DuBowski claims that he was unable to find any who have overcome their same-sex attractions, or who are striving to do so, who were willing to be interviewed. Yet I attended the movie with one such person, now married. He told me that DuBowski interviewed him, but that the interview was cut from the final product.
Another man, Sam, who describes himself as a recovering homosexual, explained, "I spoke with DuBowski on the phone when he was making the film, and he told me he doesn't believe in change. He didn't seem interested in meeting any Jews who were in the process of change either. I feel disappointed," says Sam, "because everyone in the film equates homosexual attractions with engaging in homosexual activities. Even worse, the film gives the mistaken impression that there is no hope for those who want to change, and that there is nowhere for us to go."
"My feeling is that the film was very one-sided, not really objective," Hannah wrote to DuBowski. "An entire dimension was omitted - the possibility for change." Now in her forties, Hannah struggled with homosexuality for decades before discovering a therapist who was willing to help her overcome it.
"I can't help but wonder why you didn't present this side of the homosexuality issue," she wrote. "It's a long, arduous and very painful journey, but I've never in my life felt better about myself."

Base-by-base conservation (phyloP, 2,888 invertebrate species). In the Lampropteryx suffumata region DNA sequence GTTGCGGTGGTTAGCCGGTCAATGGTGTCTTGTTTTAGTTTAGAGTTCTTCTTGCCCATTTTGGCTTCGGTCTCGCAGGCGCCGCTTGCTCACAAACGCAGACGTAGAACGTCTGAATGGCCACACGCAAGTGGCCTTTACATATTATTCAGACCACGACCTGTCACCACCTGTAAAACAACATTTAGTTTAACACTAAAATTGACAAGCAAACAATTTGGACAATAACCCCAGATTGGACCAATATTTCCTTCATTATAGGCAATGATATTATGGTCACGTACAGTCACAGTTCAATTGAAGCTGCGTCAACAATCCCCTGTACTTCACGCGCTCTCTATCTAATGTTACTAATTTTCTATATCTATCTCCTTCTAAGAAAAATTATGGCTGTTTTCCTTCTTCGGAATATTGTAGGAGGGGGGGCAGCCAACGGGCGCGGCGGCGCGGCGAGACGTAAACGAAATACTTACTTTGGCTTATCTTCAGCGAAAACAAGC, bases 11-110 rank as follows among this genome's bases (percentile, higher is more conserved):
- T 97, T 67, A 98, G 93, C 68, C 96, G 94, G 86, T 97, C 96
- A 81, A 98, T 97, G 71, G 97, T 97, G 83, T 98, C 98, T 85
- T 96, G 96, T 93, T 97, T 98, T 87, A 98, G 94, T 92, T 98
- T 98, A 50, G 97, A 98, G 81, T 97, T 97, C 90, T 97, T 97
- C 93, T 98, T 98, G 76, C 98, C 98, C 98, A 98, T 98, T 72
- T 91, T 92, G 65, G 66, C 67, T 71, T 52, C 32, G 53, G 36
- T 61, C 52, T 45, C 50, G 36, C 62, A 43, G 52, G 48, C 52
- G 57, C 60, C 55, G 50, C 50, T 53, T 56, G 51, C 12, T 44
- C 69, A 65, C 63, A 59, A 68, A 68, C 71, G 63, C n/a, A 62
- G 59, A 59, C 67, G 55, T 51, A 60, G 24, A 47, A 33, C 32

Trembling Before God includes many scenes designed to make Orthodox practice look strange and exotic. While they make the film entertaining, the inclusion of so many such scenes does not justify the film's glaring omissions.
Where are the stories of all those who don't view acting on their homosexual attractions as an option? Are their struggles not heroic and inspiring? A film including their stories should be shown together with DuBowski's. Much of that footage may, in fact, have already been shot. It's lying on DuBowski's cutting room floor.
The writer is a therapist and research consultant.
Related Topics: Chareidim and Their Critics